Predator-proof, portable chicken tractor by Mother Earth News Magazine

Predator-proof, portable chicken tractor by Mother Earth News Magazine


I’ve been following Justin Rhodes on YouTube on his cross country tour of the best sustainable farms. In a recent episode he briefly shows how a thriving plot in his garden was made with just throwing food scraps to the chickens. The chickens scratched through it and turned the scraps into fertile compost. At this point you could plant seeds and starts of your choosing. Or you could do what Justin did and just wait and see what springs up naturally. In Justin’s garden they got peas, tomatoes, corn, and a bunch of squash and pumpkin all for free without tilling or planting.

This gardening process reminded me of Karl Hammer who raises 600 chickens without feeding them grains. The chickens seem to prefer manure and food scraps. They love all the grubs, worms and microbes. Karl then sells the finished compost and eggs for profit.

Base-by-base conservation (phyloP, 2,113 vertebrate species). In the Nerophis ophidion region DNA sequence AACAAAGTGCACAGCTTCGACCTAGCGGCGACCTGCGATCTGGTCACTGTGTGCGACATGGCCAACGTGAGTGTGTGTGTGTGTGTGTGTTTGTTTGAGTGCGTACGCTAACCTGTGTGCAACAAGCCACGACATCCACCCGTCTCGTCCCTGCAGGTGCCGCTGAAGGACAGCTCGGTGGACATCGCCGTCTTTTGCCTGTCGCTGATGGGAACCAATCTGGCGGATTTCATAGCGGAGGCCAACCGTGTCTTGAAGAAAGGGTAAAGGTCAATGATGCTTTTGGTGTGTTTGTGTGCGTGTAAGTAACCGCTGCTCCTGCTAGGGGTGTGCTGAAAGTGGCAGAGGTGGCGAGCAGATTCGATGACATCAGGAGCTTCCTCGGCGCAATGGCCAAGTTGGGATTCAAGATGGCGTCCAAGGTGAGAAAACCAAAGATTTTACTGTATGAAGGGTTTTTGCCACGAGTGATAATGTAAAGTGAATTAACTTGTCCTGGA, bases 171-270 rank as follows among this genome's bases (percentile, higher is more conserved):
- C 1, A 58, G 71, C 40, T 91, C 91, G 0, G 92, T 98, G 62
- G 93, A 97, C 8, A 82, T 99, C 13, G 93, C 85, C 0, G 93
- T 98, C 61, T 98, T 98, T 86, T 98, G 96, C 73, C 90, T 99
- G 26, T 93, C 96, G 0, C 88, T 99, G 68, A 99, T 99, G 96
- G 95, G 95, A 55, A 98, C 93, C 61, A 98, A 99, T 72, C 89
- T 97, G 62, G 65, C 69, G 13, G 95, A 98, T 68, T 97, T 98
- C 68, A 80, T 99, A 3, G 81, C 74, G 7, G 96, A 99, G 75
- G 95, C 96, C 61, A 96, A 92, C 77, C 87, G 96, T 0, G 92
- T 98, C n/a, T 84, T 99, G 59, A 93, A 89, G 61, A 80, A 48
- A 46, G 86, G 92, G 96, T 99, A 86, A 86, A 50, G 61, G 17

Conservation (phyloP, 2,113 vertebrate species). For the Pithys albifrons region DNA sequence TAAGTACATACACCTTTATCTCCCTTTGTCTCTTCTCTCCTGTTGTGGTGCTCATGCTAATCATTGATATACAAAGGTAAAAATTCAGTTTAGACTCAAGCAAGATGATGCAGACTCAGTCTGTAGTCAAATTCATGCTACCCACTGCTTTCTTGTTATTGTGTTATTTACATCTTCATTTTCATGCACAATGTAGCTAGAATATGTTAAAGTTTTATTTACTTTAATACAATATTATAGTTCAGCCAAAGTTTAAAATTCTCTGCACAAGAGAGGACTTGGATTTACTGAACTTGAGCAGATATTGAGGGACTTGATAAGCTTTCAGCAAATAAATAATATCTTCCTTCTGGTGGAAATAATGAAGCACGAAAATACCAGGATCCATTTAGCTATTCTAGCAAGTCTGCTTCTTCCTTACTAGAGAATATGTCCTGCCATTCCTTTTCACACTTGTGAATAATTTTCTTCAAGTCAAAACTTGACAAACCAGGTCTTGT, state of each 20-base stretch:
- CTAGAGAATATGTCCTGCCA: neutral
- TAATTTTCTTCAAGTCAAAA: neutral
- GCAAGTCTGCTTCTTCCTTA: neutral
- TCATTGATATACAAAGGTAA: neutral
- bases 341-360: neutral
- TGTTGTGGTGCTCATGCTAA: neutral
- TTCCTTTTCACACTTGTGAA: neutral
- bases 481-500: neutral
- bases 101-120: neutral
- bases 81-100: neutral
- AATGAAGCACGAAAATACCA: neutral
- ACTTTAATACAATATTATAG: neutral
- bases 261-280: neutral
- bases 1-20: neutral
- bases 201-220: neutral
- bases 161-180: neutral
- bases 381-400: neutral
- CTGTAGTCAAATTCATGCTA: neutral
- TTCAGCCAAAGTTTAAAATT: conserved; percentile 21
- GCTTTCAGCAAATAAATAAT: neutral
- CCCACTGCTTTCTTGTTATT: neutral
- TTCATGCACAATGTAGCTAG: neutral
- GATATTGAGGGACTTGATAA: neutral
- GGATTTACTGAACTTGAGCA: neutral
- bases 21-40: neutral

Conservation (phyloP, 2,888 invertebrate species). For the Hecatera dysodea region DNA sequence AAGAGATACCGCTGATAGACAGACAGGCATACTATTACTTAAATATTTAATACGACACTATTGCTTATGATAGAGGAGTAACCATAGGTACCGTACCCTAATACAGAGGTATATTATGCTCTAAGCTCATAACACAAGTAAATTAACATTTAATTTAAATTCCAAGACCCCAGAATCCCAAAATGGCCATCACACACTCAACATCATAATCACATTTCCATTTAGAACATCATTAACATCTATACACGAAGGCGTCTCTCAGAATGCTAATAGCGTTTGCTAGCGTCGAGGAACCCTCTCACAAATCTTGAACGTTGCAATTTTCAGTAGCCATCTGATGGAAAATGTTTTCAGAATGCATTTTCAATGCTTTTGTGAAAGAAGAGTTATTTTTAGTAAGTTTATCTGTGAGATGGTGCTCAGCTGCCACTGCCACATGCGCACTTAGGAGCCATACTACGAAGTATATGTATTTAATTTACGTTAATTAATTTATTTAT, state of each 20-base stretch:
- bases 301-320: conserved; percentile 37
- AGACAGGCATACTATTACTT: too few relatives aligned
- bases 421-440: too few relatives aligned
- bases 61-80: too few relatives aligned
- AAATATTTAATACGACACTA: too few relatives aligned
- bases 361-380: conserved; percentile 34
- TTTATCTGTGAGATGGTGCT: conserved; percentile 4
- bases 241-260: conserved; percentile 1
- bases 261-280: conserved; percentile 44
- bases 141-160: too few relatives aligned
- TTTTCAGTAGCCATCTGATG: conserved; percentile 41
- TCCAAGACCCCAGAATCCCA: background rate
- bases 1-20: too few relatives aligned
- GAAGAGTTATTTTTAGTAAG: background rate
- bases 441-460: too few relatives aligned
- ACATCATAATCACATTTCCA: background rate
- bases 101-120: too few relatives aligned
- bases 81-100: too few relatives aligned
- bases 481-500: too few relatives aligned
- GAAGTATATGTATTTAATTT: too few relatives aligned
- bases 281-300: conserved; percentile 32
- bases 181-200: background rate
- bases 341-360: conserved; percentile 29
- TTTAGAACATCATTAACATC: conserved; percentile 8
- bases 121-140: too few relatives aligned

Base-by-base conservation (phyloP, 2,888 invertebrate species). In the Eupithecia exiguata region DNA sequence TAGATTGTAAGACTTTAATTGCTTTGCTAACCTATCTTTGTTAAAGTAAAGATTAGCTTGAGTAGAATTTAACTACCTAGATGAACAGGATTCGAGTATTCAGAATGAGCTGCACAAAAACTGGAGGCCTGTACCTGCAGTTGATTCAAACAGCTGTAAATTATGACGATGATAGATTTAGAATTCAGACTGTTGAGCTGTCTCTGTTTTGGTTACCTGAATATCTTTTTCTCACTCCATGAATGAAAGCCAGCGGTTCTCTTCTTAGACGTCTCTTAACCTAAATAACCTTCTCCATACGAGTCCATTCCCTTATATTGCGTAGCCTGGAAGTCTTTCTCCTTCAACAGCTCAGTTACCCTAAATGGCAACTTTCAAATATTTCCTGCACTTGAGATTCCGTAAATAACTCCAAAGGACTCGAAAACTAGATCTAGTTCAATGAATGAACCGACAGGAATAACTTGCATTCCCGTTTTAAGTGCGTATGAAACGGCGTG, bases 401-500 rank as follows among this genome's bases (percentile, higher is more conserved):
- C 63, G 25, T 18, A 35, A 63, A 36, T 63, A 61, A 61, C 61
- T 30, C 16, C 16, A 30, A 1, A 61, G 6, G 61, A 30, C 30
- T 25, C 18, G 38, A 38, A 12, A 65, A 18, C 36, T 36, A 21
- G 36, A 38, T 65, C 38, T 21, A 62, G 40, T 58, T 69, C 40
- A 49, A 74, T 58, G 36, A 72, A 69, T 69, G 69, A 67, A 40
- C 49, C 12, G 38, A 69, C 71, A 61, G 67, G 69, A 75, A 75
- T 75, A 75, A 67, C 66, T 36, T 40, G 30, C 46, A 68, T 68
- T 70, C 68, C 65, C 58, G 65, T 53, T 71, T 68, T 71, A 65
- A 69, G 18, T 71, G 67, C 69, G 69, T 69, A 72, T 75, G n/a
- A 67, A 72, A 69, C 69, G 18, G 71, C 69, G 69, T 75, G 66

This got me thinking about ways to efficiently use chickens in a conventional garden to build soil fertility. (“No work gardening.”) One good possibility is to make long 3’- 4’ wide raised beds that are easy to reach across from both sides. Gradually add compost starting at the end of one bed. Put a chicken tractor on top and gradually move it along every two days or so down the bed as compost is added in front. One good combination is food scraps and organic manure mixed with straw from animal pens.

Zaytuna Farms does something similar on a large scale permaculture farm using electric poultry netting. This would work great if you don’t have hawks.
Image source and free directions for building a portable chicken tractor/coop are at Mother Earth News Magazine


Comments

No Work Chicken Gardening — 2 Comments

  1. Our biggest, best papaya plants sprouted naturally from our compost pile. They were superior to plants from the market. I planted these 30 volunteer plants and they produced a massive quantity of delicious fruit. Some of the plants turned into giant trees with 50 or more papaya fruits per tree. Out of these I chose the two most vigorous plants with the best tasting fruit for future production.

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